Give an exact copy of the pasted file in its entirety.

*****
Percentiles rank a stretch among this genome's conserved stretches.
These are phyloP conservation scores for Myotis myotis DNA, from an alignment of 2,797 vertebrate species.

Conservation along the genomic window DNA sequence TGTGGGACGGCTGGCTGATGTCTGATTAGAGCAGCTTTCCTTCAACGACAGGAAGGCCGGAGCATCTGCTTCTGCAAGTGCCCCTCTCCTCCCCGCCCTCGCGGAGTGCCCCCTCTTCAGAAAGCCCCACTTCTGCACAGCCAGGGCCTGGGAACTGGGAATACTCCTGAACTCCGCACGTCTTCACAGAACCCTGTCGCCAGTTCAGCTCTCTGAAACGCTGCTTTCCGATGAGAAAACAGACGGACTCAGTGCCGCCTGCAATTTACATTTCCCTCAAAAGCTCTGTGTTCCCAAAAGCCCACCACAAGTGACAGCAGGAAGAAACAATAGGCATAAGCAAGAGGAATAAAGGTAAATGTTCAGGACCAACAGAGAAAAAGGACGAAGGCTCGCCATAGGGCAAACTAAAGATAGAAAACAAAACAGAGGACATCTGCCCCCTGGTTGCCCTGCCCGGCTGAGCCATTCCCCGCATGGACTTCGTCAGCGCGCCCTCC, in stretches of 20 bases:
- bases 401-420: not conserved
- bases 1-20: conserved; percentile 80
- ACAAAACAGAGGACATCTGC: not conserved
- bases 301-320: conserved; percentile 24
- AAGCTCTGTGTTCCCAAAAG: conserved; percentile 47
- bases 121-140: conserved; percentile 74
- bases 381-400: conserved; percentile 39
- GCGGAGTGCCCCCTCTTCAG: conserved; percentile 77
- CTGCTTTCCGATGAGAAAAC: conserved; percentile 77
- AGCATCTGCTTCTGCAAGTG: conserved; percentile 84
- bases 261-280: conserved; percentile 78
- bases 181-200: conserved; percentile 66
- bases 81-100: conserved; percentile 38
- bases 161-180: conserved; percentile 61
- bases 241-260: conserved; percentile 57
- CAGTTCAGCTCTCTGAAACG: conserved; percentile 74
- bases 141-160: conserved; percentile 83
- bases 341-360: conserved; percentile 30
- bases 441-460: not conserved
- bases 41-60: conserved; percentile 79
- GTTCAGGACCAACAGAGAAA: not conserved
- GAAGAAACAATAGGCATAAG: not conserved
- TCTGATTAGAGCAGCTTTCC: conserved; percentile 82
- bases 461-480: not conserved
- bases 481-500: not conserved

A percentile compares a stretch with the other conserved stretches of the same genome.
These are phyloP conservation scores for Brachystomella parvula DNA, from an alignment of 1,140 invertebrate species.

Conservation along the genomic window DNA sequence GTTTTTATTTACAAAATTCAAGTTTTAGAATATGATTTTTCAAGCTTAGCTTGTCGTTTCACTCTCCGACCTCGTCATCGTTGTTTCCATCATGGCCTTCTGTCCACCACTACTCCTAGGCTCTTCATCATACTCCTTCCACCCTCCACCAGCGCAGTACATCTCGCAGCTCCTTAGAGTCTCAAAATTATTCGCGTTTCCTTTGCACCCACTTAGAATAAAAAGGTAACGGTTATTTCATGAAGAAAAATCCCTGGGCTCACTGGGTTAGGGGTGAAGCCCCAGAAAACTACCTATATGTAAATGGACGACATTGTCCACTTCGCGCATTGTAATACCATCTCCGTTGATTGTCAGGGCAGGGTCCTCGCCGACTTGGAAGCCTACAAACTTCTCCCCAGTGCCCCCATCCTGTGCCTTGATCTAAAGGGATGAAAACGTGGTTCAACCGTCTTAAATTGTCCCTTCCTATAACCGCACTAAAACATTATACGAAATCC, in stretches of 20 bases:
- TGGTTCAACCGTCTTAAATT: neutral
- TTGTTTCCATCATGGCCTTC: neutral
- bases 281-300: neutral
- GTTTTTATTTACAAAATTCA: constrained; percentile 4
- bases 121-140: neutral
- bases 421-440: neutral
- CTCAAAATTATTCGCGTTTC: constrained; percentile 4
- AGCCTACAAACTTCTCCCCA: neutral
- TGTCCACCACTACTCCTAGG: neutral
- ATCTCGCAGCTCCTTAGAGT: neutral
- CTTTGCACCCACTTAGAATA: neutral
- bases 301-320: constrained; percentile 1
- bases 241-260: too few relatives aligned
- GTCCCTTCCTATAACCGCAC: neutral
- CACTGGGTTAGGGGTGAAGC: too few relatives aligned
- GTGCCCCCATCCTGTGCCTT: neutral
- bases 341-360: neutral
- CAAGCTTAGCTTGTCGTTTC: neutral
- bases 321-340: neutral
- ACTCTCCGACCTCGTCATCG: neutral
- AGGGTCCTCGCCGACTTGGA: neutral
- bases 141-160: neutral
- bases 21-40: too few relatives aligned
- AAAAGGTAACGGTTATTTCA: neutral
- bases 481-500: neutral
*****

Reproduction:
Percentiles rank a stretch among this genome's conserved stretches.
These are phyloP conservation scores for Myotis myotis DNA, from an alignment of 2,797 vertebrate species.

Conservation along the genomic window DNA sequence TGTGGGACGGCTGGCTGATGTCTGATTAGAGCAGCTTTCCTTCAACGACAGGAAGGCCGGAGCATCTGCTTCTGCAAGTGCCCCTCTCCTCCCCGCCCTCGCGGAGTGCCCCCTCTTCAGAAAGCCCCACTTCTGCACAGCCAGGGCCTGGGAACTGGGAATACTCCTGAACTCCGCACGTCTTCACAGAACCCTGTCGCCAGTTCAGCTCTCTGAAACGCTGCTTTCCGATGAGAAAACAGACGGACTCAGTGCCGCCTGCAATTTACATTTCCCTCAAAAGCTCTGTGTTCCCAAAAGCCCACCACAAGTGACAGCAGGAAGAAACAATAGGCATAAGCAAGAGGAATAAAGGTAAATGTTCAGGACCAACAGAGAAAAAGGACGAAGGCTCGCCATAGGGCAAACTAAAGATAGAAAACAAAACAGAGGACATCTGCCCCCTGGTTGCCCTGCCCGGCTGAGCCATTCCCCGCATGGACTTCGTCAGCGCGCCCTCC, in stretches of 20 bases:
- bases 401-420: not conserved
- bases 1-20: conserved; percentile 80
- ACAAAACAGAGGACATCTGC: not conserved
- bases 301-320: conserved; percentile 24
- AAGCTCTGTGTTCCCAAAAG: conserved; percentile 47
- bases 121-140: conserved; percentile 74
- bases 381-400: conserved; percentile 39
- GCGGAGTGCCCCCTCTTCAG: conserved; percentile 77
- CTGCTTTCCGATGAGAAAAC: conserved; percentile 77
- AGCATCTGCTTCTGCAAGTG: conserved; percentile 84
- bases 261-280: conserved; percentile 78
- bases 181-200: conserved; percentile 66
- bases 81-100: conserved; percentile 38
- bases 161-180: conserved; percentile 61
- bases 241-260: conserved; percentile 57
- CAGTTCAGCTCTCTGAAACG: conserved; percentile 74
- bases 141-160: conserved; percentile 83
- bases 341-360: conserved; percentile 30
- bases 441-460: not conserved
- bases 41-60: conserved; percentile 79
- GTTCAGGACCAACAGAGAAA: not conserved
- GAAGAAACAATAGGCATAAG: not conserved
- TCTGATTAGAGCAGCTTTCC: conserved; percentile 82
- bases 461-480: not conserved
- bases 481-500: not conserved

A percentile compares a stretch with the other conserved stretches of the same genome.
These are phyloP conservation scores for Brachystomella parvula DNA, from an alignment of 1,140 invertebrate species.

Conservation along the genomic window DNA sequence GTTTTTATTTACAAAATTCAAGTTTTAGAATATGATTTTTCAAGCTTAGCTTGTCGTTTCACTCTCCGACCTCGTCATCGTTGTTTCCATCATGGCCTTCTGTCCACCACTACTCCTAGGCTCTTCATCATACTCCTTCCACCCTCCACCAGCGCAGTACATCTCGCAGCTCCTTAGAGTCTCAAAATTATTCGCGTTTCCTTTGCACCCACTTAGAATAAAAAGGTAACGGTTATTTCATGAAGAAAAATCCCTGGGCTCACTGGGTTAGGGGTGAAGCCCCAGAAAACTACCTATATGTAAATGGACGACATTGTCCACTTCGCGCATTGTAATACCATCTCCGTTGATTGTCAGGGCAGGGTCCTCGCCGACTTGGAAGCCTACAAACTTCTCCCCAGTGCCCCCATCCTGTGCCTTGATCTAAAGGGATGAAAACGTGGTTCAACCGTCTTAAATTGTCCCTTCCTATAACCGCACTAAAACATTATACGAAATCC, in stretches of 20 bases:
- TGGTTCAACCGTCTTAAATT: neutral
- TTGTTTCCATCATGGCCTTC: neutral
- bases 281-300: neutral
- GTTTTTATTTACAAAATTCA: constrained; percentile 4
- bases 121-140: neutral
- bases 421-440: neutral
- CTCAAAATTATTCGCGTTTC: constrained; percentile 4
- AGCCTACAAACTTCTCCCCA: neutral
- TGTCCACCACTACTCCTAGG: neutral
- ATCTCGCAGCTCCTTAGAGT: neutral
- CTTTGCACCCACTTAGAATA: neutral
- bases 301-320: constrained; percentile 1
- bases 241-260: too few relatives aligned
- GTCCCTTCCTATAACCGCAC: neutral
- CACTGGGTTAGGGGTGAAGC: too few relatives aligned
- GTGCCCCCATCCTGTGCCTT: neutral
- bases 341-360: neutral
- CAAGCTTAGCTTGTCGTTTC: neutral
- bases 321-340: neutral
- ACTCTCCGACCTCGTCATCG: neutral
- AGGGTCCTCGCCGACTTGGA: neutral
- bases 141-160: neutral
- bases 21-40: too few relatives aligned
- AAAAGGTAACGGTTATTTCA: neutral
- bases 481-500: neutral